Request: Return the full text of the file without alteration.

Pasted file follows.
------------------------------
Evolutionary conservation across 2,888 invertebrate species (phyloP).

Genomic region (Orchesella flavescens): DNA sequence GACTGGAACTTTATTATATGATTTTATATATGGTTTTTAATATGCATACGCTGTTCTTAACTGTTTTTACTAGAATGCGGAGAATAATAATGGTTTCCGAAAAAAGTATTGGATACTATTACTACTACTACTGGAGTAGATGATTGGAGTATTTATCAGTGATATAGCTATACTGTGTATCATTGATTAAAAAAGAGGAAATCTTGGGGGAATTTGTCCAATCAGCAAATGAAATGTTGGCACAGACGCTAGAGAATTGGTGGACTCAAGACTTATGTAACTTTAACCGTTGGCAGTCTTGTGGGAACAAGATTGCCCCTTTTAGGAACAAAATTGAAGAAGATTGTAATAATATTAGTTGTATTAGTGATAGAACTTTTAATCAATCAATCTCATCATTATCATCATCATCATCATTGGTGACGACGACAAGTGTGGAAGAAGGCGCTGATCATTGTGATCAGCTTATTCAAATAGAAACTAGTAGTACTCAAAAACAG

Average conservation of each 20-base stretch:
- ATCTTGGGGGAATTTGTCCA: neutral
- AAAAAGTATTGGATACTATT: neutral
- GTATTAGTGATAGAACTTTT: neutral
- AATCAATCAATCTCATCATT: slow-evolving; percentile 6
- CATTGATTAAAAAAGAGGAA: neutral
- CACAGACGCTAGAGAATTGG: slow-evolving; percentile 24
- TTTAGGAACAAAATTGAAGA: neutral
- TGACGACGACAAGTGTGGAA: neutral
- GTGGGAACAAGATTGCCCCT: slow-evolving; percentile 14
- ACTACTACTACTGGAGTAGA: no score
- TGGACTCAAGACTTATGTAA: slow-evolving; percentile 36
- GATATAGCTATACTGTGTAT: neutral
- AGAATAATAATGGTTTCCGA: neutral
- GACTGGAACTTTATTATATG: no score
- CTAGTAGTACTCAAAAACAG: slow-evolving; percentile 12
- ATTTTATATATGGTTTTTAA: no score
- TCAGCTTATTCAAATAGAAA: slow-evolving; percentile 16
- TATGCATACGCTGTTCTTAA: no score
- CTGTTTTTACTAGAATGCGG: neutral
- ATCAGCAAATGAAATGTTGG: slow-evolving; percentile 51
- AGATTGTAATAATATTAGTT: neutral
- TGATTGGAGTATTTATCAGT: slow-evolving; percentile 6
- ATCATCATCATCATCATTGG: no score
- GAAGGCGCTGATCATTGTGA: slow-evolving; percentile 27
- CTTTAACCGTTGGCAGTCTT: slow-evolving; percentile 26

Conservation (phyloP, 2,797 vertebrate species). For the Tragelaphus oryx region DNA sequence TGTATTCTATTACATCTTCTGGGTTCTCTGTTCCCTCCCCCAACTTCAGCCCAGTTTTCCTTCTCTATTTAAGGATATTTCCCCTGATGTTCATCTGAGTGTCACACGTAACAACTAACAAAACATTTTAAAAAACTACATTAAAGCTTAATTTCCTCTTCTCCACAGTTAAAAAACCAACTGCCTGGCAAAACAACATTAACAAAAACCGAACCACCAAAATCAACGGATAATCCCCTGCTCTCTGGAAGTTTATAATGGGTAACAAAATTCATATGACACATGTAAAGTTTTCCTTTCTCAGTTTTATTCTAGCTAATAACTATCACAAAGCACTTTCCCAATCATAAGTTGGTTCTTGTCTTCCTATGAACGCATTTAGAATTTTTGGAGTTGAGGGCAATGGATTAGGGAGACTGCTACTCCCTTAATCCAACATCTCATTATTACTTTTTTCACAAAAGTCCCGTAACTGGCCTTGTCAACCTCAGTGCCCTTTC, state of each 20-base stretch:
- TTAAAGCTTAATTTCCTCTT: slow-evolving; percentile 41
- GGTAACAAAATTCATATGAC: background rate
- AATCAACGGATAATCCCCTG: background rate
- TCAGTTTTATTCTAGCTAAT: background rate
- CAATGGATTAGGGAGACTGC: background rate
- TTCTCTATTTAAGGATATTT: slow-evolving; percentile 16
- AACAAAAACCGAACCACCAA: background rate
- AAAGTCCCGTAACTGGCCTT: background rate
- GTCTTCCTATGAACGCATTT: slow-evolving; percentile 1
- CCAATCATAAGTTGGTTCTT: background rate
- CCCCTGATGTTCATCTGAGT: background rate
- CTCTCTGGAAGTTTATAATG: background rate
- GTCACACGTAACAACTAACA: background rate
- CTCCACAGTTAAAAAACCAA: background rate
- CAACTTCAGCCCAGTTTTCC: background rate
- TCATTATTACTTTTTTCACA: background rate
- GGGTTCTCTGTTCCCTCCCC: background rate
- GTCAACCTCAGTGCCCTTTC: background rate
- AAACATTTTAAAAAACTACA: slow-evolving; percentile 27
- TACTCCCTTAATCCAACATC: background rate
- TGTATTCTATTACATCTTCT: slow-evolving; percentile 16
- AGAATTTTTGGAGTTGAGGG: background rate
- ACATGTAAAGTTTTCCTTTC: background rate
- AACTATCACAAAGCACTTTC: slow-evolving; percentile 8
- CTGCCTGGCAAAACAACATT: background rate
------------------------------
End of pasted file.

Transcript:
Evolutionary conservation across 2,888 invertebrate species (phyloP).

Genomic region (Orchesella flavescens): DNA sequence GACTGGAACTTTATTATATGATTTTATATATGGTTTTTAATATGCATACGCTGTTCTTAACTGTTTTTACTAGAATGCGGAGAATAATAATGGTTTCCGAAAAAAGTATTGGATACTATTACTACTACTACTGGAGTAGATGATTGGAGTATTTATCAGTGATATAGCTATACTGTGTATCATTGATTAAAAAAGAGGAAATCTTGGGGGAATTTGTCCAATCAGCAAATGAAATGTTGGCACAGACGCTAGAGAATTGGTGGACTCAAGACTTATGTAACTTTAACCGTTGGCAGTCTTGTGGGAACAAGATTGCCCCTTTTAGGAACAAAATTGAAGAAGATTGTAATAATATTAGTTGTATTAGTGATAGAACTTTTAATCAATCAATCTCATCATTATCATCATCATCATCATTGGTGACGACGACAAGTGTGGAAGAAGGCGCTGATCATTGTGATCAGCTTATTCAAATAGAAACTAGTAGTACTCAAAAACAG

Average conservation of each 20-base stretch:
- ATCTTGGGGGAATTTGTCCA: neutral
- AAAAAGTATTGGATACTATT: neutral
- GTATTAGTGATAGAACTTTT: neutral
- AATCAATCAATCTCATCATT: slow-evolving; percentile 6
- CATTGATTAAAAAAGAGGAA: neutral
- CACAGACGCTAGAGAATTGG: slow-evolving; percentile 24
- TTTAGGAACAAAATTGAAGA: neutral
- TGACGACGACAAGTGTGGAA: neutral
- GTGGGAACAAGATTGCCCCT: slow-evolving; percentile 14
- ACTACTACTACTGGAGTAGA: no score
- TGGACTCAAGACTTATGTAA: slow-evolving; percentile 36
- GATATAGCTATACTGTGTAT: neutral
- AGAATAATAATGGTTTCCGA: neutral
- GACTGGAACTTTATTATATG: no score
- CTAGTAGTACTCAAAAACAG: slow-evolving; percentile 12
- ATTTTATATATGGTTTTTAA: no score
- TCAGCTTATTCAAATAGAAA: slow-evolving; percentile 16
- TATGCATACGCTGTTCTTAA: no score
- CTGTTTTTACTAGAATGCGG: neutral
- ATCAGCAAATGAAATGTTGG: slow-evolving; percentile 51
- AGATTGTAATAATATTAGTT: neutral
- TGATTGGAGTATTTATCAGT: slow-evolving; percentile 6
- ATCATCATCATCATCATTGG: no score
- GAAGGCGCTGATCATTGTGA: slow-evolving; percentile 27
- CTTTAACCGTTGGCAGTCTT: slow-evolving; percentile 26

Conservation (phyloP, 2,797 vertebrate species). For the Tragelaphus oryx region DNA sequence TGTATTCTATTACATCTTCTGGGTTCTCTGTTCCCTCCCCCAACTTCAGCCCAGTTTTCCTTCTCTATTTAAGGATATTTCCCCTGATGTTCATCTGAGTGTCACACGTAACAACTAACAAAACATTTTAAAAAACTACATTAAAGCTTAATTTCCTCTTCTCCACAGTTAAAAAACCAACTGCCTGGCAAAACAACATTAACAAAAACCGAACCACCAAAATCAACGGATAATCCCCTGCTCTCTGGAAGTTTATAATGGGTAACAAAATTCATATGACACATGTAAAGTTTTCCTTTCTCAGTTTTATTCTAGCTAATAACTATCACAAAGCACTTTCCCAATCATAAGTTGGTTCTTGTCTTCCTATGAACGCATTTAGAATTTTTGGAGTTGAGGGCAATGGATTAGGGAGACTGCTACTCCCTTAATCCAACATCTCATTATTACTTTTTTCACAAAAGTCCCGTAACTGGCCTTGTCAACCTCAGTGCCCTTTC, state of each 20-base stretch:
- TTAAAGCTTAATTTCCTCTT: slow-evolving; percentile 41
- GGTAACAAAATTCATATGAC: background rate
- AATCAACGGATAATCCCCTG: background rate
- TCAGTTTTATTCTAGCTAAT: background rate
- CAATGGATTAGGGAGACTGC: background rate
- TTCTCTATTTAAGGATATTT: slow-evolving; percentile 16
- AACAAAAACCGAACCACCAA: background rate
- AAAGTCCCGTAACTGGCCTT: background rate
- GTCTTCCTATGAACGCATTT: slow-evolving; percentile 1
- CCAATCATAAGTTGGTTCTT: background rate
- CCCCTGATGTTCATCTGAGT: background rate
- CTCTCTGGAAGTTTATAATG: background rate
- GTCACACGTAACAACTAACA: background rate
- CTCCACAGTTAAAAAACCAA: background rate
- CAACTTCAGCCCAGTTTTCC: background rate
- TCATTATTACTTTTTTCACA: background rate
- GGGTTCTCTGTTCCCTCCCC: background rate
- GTCAACCTCAGTGCCCTTTC: background rate
- AAACATTTTAAAAAACTACA: slow-evolving; percentile 27
- TACTCCCTTAATCCAACATC: background rate
- TGTATTCTATTACATCTTCT: slow-evolving; percentile 16
- AGAATTTTTGGAGTTGAGGG: background rate
- ACATGTAAAGTTTTCCTTTC: background rate
- AACTATCACAAAGCACTTTC: slow-evolving; percentile 8
- CTGCCTGGCAAAACAACATT: background rate